In corporate worship we find something far better than a typical rush of feeling. Here are three reasons why we shouldn’t expect each Lord’s Day to produce an off-the-charts mountaintop experience, and why we can instead delight in the regular, ordinary, supernatural joy of engaging with God together.

Ordinary Means, Extraordinary God

First, God has ordained that churches worship him through ordinary means. The elements of a Christian service are quite plain: texts recited and preached; prayer; human voices singing out loud; bread and wine; the water of baptism. The churches of the New Testament didn’t model their worship primarily on the rich ceremonies of the temple, with its incense, sacrifices, and golden trappings. Rather, it seems that they adapted the simpler format of the Jewish synagogue meeting, where the focus was on hearing the word of the Lord (Worship: Reformed According to Scripture, 36).

There is an asymmetry here. We worship a supernatural God. But the building blocks of our worship are natural and unremarkable on their own. Their ordinariness should help us focus less on what we’re doing — and even what we’re feeling — when we’re worshiping, and more on the God whom we’re worshiping.

Since the Spirit of Christ now dwells in us (2 Corinthians 6:16; 1 Peter 2:5), we don’t need certain external aids — whether incense or organs or subwoofers or fog machines — to “feel” his presence. When we engage with God through Jesus Christ by the power of his Spirit, using the simple elements of worship he’s given us, our hearts rise before his beauty, strength, and wisdom.

To be clear, Scripture says we should experience joy when we meet together. Our gladness as Christians, though, is grounded in the character of God and built on his work for us at the cross. We can cheerfully obey the psalmist’s command, “Be glad in the Lord, and rejoice, O righteous, and shout for joy, all you upright in heart!” (Psalms 32:11). We distinguish the sturdy, supernatural joy of knowing Christ, which endures throughout various seasons of life, from the natural, hyped-up, full-tilt, caffeinated intensity that many today often seek in worship.

Christian joy is supernatural, but that doesn’t necessarily mean our hearts always feel transported to the emotional mountaintop. Rather than granting us the cotton-candy rush of a particular natural feeling, God instead feeds our hearts with the supernatural joy of a wholesome dinner over a lifetime of Sundays.

My Emotions or Your Edification?

Second, the New Testament instructs us to give special attention to others in the body when we gather. In other words, though corporate worship can be wonderfully refreshing to our own souls, we also gather to build up God’s people and find our own good in the good of others.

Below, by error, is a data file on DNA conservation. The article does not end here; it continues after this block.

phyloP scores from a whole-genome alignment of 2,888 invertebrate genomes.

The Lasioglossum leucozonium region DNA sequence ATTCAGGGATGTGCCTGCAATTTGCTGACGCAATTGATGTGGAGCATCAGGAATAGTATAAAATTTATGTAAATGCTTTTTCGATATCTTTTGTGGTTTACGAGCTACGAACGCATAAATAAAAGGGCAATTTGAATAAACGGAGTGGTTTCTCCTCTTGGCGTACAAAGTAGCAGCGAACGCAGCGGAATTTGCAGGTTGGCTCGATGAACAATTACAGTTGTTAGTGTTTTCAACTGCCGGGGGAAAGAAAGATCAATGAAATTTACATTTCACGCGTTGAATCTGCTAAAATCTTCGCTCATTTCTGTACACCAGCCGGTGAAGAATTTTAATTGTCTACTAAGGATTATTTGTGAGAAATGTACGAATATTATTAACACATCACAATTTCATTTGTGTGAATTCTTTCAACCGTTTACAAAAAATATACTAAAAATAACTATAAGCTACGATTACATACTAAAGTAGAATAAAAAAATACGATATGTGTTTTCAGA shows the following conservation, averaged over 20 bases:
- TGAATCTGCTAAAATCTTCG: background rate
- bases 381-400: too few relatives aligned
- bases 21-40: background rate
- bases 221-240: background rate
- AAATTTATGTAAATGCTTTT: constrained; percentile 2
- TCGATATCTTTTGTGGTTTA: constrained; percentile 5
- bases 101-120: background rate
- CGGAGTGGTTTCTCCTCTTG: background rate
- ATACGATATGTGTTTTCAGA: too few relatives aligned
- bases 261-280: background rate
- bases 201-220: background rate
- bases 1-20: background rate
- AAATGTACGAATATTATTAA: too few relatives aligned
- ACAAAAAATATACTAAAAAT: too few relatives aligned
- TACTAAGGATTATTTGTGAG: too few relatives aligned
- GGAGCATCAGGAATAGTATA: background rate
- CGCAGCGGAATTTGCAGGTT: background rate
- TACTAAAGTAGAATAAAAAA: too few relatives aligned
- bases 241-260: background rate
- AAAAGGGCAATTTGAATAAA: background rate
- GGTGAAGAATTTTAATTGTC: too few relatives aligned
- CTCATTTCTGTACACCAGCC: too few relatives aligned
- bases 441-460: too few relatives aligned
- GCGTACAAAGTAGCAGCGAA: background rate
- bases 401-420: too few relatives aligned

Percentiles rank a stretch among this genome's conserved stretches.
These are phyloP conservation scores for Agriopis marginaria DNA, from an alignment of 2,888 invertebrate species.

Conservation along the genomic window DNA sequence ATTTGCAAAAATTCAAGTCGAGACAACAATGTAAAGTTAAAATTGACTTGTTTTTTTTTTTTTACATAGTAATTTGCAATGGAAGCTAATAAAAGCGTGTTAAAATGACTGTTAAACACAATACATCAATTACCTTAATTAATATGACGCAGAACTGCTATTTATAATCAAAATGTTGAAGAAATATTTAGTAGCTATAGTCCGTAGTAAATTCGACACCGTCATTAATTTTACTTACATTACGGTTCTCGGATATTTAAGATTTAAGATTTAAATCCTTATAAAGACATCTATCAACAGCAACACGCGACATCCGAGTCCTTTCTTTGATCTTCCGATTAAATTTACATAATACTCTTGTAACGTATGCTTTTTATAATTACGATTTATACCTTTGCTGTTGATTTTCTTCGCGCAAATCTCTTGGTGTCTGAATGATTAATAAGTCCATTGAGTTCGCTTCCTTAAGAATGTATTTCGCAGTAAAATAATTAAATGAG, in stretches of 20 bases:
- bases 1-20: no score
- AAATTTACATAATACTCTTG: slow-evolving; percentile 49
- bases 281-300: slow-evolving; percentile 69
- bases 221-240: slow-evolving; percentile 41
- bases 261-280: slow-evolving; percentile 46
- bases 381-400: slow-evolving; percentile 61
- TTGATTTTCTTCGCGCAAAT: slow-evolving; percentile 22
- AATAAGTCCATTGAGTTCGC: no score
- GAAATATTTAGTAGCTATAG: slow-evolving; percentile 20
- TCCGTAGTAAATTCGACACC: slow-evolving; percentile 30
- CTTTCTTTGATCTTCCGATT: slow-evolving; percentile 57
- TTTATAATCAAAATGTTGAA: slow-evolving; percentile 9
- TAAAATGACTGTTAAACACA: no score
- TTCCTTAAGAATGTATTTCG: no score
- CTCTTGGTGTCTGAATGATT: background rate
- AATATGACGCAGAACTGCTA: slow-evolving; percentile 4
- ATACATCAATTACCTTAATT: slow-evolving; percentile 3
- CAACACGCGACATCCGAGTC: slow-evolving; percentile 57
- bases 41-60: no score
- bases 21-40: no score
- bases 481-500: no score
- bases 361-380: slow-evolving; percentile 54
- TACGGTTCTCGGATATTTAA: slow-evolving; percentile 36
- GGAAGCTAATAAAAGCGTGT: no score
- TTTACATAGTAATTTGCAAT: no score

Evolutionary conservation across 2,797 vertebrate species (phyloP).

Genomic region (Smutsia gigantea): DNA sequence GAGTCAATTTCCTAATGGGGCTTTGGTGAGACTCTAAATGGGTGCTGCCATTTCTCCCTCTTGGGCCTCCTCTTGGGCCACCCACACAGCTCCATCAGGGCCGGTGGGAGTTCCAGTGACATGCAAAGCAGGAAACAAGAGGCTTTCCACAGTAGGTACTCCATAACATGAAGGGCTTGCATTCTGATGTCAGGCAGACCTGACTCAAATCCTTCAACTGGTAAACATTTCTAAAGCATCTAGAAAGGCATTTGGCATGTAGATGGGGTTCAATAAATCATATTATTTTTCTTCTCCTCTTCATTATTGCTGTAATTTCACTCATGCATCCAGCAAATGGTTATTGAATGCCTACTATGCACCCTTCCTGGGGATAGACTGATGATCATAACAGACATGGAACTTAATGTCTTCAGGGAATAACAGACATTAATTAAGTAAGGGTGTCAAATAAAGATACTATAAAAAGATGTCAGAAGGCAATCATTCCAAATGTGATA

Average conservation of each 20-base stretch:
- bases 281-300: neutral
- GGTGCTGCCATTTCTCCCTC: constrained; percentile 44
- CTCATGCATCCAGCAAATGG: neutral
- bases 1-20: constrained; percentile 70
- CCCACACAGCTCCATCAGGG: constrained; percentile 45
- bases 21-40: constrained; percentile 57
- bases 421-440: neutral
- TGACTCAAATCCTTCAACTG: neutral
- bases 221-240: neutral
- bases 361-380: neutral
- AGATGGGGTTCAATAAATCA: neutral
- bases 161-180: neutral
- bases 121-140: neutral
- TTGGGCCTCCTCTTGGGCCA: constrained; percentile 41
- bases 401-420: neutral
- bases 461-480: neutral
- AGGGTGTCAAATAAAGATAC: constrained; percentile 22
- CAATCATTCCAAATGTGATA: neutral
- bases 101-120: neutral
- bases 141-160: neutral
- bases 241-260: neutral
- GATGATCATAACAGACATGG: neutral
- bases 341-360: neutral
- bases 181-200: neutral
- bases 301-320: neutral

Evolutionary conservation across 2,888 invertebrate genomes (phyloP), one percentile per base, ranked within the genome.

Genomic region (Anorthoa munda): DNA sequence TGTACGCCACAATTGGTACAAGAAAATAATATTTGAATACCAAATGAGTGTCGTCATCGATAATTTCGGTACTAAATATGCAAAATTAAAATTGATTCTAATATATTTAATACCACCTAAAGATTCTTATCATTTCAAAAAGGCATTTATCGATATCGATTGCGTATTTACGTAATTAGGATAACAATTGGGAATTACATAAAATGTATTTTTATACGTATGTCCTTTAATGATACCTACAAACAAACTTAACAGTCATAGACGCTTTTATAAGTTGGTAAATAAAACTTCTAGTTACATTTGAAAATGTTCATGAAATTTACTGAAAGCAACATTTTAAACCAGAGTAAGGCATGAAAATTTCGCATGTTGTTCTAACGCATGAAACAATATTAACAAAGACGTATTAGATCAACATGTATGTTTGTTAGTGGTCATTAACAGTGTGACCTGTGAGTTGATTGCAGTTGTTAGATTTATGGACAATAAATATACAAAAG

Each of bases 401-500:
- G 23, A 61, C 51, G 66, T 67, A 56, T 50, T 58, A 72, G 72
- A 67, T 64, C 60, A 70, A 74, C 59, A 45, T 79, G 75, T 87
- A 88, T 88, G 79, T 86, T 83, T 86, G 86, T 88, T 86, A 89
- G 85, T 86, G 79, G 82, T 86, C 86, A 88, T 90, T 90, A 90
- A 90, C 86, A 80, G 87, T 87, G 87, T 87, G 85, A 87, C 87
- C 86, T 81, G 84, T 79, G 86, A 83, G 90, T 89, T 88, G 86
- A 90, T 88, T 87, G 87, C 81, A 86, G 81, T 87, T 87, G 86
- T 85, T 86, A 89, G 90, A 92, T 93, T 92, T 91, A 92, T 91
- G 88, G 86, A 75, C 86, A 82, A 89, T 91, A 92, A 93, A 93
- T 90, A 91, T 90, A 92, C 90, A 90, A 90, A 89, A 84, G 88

We might summarize the Bible’s priorities for corporate worship using two words: exaltation and edification. Exaltation is oriented toward God. It involves praise, singing, prayer, proclaiming Christ’s work in baptism and the Lord’s Supper, and magnifying God by heralding his glorious word (Hebrews 13:15; Ephesians 5:19; 1 Timothy 2:1; 1 Corinthians 11:26; 2 Timothy 4:2). At the same time, everything done in the public gathering is “for building up” the church, or edification (1 Corinthians 14:26). This involves public reading, exhortation, and teaching (1 Timothy 4:13); “addressing one another” in song (Ephesians 5:19); and mutually stirring one another up to love and good works (Hebrews 10:24).

Notice what is absent from those verses. They don’t reference the emotional state of the worshipers. Certainly, gathered worship will often stir godly feelings. If the message of God’s grace to undeserving sinners, through Christ’s substitutionary sacrifice, does not stir our souls, we may be showing up to church, but we’re not worshiping. If we mainly gather to receive a personal jolt of inspiration, we’ve missed the point. God calls us to assemble to pursue his glory and to build others up. Ironically, our own emotional experience in worship will grow and deepen as we’re increasingly focused on God and his people.

Worship in the Already and Not Yet

Third and finally, we worship in between Christ’s two comings. This is an age of both joy and sorrow, satisfaction and yearning mingled together. Psalms of lament provide us with a vocabulary for pilgrims who have “no lasting city” in this broken world (Hebrews 13:14). Our hearts are deep wells (Proverbs 20:5), sometimes still prone to the deception and sickness that characterized us before redemption (Jeremiah 17:9). This means that on this side of glory, our emotions can be wonderful servants, but woeful masters.

When we join the angelic throngs in praising Christ on that final day, we will experience a full-bodied encounter with God that far transcends any emotional “mountaintop” experience we felt in this age. Until then, our emotions will likely move in fits and starts in this life. And that is why it is better to drop our expectations of natural, high-octane passion every single week in worship, even as we raise our hopes for genuine, God-exalting spiritual affections.

From time to time, or even often, God may graciously bless us with satisfying emotional highs, but there is something far greater we can seek. This is what we get to enjoy each time the church meets: shared wonder at the glorious God who made us and redeemed us for his own praise.